The Whitman School remains at the forefront of business education. But in a world of accelerating change, it must ensure it is not only preparing students for the present but also for the future, to fully deliver on its promise of a first-rate education that is highly relevant and reflective of where the world is headed. Future-proofing a Whitman education is the substantial task that the School took on two years ago, led by Interim Dean Alex McKelvie in his former role as associate dean for undergraduate and master’s education.
Two-Year Process Begins
Last academic year, the Undergraduate and Master’s boards — comprised of faculty members from each department, the Career Center, the respective undergraduate and master’s program offices, the Dean’s Office and students — began examining trends and studying where business was heading. After looking at a variety of topics, trends and issues, the boards identified recent changes, as well as important topics expected to emerge over the next five to 10 years.
“One way the boards looked to future-proof was to review industry standard best practices and infuse relevant technology and trends into every aspect of our program, from coursework to co-curricular opportunities,” says Lindsay Quilty, assistant dean for undergraduate programs.
Ultimately, these two groups identified adjustments to the curriculum needed to align the overarching learning goals and objectives with preparing students for the future of business.
Both boards independently identified five areas that needed to be more fully infused into the curriculum to help to future-proof the undergraduate and graduate programs: technical and technological skills; sustainability; diversity, equity, inclusion and accessibility; soft skills; and global readiness.
The learning goals and objectives for both the undergraduate and graduate programs were then revised to include what was needed to keep business practices in line with current and future business trends. These were shared to solicit feedback and voted on by the boards and all faculty before moving forward.
During the Fall 2022 semester, these curriculum boards worked to assess how well the programs were already delivering on the revised goals and objectives and where there were gaps by mapping out each of the infused topics aligned with corresponding courses. Understanding where topics are taught in the curriculum, how students are learning them, and how the School can measure that students have the proper knowledge and skills is an essential part of not only this process but also Whitman’s accreditation process.
In spring 2023, the boards will finalize their work by ensuring that new content is being introduced in courses and adjusting co-curricular options to bridge the discovered gaps. This ensures that Whitman's learning goals and objectives will be delivered.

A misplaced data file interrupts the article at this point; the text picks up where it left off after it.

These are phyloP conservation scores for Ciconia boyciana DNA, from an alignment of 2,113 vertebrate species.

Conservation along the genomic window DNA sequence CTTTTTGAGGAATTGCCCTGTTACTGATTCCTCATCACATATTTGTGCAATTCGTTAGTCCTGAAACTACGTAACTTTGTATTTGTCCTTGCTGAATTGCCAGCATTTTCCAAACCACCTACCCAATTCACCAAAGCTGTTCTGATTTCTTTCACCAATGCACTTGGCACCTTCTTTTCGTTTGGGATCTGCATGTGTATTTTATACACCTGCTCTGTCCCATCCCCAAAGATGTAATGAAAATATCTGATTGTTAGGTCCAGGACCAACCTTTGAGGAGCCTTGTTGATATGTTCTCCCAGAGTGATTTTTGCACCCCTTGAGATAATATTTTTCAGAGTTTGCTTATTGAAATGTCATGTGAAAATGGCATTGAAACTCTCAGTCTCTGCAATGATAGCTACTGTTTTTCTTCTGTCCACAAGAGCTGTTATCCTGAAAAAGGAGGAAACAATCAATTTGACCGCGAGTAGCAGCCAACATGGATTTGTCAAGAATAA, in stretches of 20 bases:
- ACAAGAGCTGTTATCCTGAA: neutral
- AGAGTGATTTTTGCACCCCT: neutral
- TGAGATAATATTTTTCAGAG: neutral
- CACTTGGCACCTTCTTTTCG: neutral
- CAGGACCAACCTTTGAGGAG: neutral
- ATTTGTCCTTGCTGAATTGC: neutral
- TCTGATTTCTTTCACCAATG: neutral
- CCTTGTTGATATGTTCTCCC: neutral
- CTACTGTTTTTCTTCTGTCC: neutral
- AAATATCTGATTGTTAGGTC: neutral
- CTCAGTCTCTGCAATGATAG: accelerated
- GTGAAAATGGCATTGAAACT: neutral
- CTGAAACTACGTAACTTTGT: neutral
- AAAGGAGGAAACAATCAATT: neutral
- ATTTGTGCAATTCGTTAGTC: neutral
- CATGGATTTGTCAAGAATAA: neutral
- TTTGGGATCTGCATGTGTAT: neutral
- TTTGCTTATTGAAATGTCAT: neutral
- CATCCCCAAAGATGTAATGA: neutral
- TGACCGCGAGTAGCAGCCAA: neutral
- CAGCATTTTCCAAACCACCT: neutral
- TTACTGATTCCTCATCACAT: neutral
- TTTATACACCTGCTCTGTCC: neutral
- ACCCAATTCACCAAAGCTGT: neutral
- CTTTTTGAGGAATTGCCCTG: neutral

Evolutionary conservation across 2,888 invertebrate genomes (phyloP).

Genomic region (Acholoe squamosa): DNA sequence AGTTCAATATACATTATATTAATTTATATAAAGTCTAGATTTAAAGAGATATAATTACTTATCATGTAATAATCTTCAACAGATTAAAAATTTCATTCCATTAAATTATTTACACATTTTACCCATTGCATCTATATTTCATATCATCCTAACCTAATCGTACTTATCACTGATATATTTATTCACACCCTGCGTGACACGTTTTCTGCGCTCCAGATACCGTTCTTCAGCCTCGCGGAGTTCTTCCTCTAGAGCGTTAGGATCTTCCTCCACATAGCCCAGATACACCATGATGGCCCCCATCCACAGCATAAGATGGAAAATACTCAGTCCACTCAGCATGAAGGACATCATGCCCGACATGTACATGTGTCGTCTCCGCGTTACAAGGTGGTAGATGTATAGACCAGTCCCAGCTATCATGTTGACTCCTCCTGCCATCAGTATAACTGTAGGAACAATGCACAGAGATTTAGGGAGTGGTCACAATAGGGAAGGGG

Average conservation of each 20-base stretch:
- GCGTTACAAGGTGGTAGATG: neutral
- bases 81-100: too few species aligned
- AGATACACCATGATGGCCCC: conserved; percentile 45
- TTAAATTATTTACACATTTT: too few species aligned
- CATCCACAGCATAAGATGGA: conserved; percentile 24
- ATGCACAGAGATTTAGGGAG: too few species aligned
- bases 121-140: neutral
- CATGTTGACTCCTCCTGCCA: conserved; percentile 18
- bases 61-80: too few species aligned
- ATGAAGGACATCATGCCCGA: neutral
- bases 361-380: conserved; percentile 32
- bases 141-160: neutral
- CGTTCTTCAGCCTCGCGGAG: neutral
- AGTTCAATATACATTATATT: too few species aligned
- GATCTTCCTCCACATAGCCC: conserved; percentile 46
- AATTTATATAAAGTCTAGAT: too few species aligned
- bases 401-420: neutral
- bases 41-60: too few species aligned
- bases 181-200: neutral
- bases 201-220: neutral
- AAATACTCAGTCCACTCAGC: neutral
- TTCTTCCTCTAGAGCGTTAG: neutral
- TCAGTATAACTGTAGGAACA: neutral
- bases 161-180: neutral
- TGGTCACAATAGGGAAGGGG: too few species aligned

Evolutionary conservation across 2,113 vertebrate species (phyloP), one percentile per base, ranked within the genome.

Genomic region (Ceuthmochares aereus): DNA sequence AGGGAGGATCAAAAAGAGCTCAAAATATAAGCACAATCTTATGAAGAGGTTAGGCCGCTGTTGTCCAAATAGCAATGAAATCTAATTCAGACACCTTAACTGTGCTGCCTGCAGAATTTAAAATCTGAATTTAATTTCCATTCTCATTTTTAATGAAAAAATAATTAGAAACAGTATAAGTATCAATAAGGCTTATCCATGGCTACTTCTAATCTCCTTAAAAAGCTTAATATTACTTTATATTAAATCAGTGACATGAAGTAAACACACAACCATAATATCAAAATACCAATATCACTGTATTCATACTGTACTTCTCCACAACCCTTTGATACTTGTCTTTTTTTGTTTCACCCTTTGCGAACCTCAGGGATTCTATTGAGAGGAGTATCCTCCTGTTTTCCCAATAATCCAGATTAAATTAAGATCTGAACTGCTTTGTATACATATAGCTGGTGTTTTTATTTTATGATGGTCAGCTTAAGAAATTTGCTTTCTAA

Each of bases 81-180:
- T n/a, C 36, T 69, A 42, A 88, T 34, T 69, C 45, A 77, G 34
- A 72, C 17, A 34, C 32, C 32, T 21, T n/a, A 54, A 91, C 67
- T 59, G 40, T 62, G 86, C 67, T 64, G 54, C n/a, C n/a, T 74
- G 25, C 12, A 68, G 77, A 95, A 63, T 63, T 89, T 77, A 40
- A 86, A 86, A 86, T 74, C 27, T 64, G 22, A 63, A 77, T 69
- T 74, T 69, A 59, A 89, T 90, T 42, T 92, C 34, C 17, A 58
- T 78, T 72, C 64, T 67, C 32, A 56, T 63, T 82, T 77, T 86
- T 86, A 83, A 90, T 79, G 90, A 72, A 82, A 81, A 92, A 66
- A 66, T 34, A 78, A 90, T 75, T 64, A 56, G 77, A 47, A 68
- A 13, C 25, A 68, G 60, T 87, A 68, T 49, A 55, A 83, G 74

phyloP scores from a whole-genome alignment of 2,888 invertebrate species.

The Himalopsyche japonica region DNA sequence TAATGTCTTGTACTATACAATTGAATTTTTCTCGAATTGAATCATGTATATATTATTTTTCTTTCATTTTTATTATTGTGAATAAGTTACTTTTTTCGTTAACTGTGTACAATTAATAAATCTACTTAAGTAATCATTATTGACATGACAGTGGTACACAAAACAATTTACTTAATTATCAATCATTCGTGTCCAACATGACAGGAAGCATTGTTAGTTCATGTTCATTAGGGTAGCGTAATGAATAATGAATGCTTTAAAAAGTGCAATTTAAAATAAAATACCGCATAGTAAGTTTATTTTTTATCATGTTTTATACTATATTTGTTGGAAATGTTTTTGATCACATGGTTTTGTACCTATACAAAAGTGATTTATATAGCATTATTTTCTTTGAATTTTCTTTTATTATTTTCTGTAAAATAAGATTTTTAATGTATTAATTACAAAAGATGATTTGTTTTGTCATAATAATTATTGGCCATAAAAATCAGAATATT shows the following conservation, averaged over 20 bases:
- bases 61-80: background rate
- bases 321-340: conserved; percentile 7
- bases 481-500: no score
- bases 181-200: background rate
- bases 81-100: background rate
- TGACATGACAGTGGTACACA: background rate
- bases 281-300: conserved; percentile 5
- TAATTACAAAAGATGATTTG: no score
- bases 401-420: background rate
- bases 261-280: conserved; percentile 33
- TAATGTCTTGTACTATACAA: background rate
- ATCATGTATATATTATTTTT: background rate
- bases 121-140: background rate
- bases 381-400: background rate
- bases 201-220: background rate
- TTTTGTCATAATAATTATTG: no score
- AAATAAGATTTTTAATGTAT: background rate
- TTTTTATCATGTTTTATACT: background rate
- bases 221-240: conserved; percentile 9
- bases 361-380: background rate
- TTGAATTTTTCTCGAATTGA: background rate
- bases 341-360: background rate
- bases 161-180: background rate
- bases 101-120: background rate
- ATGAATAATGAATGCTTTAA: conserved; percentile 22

“Traditionally, change at this level in an educational setting is difficult. Curriculum, especially for required courses, tends to change very slowly. That we have moved this far forward across five important areas is a big win,” says McKelvie, noting the final stages will be reviewed and voted on by faculty.
“One additional component of this work is that it’s another reflection of the strong culture of assessment we’re building at Whitman. To keep moving this process forward, we measure our successes every year, and, more fundamentally, we need to deliver the education that we are promising students and their families,” adds McKelvie.
As part of the assessment process, Whitman retains data annually to show that students have the right level of preparation and knowledge.
Recent graduates also provide feedback as part of the Poets&Quants and Bloomberg Businessweek rankings. For the undergraduate rankings, alumni provided positive feedback on “significant experiences,” such as meaningful global immersion and the wide variety of experiential learning opportunities Whitman offers.
“The highest ever placement rates show that Whitman students are in great demand, and the more that we can help ensure that our students are industry-ready now and for the future, the more likely they are to be hired,” says McKelvie.
A commitment to future-proofing learning goals is a commitment to constant reevaluation and a willingness to improve whenever necessary. By going through this process and using intentional foresight, Whitman no longer needs to overhaul its curriculum entirely but, instead, expects to see incremental changes that will adjust to the needs of the global business environment for the foreseeable future.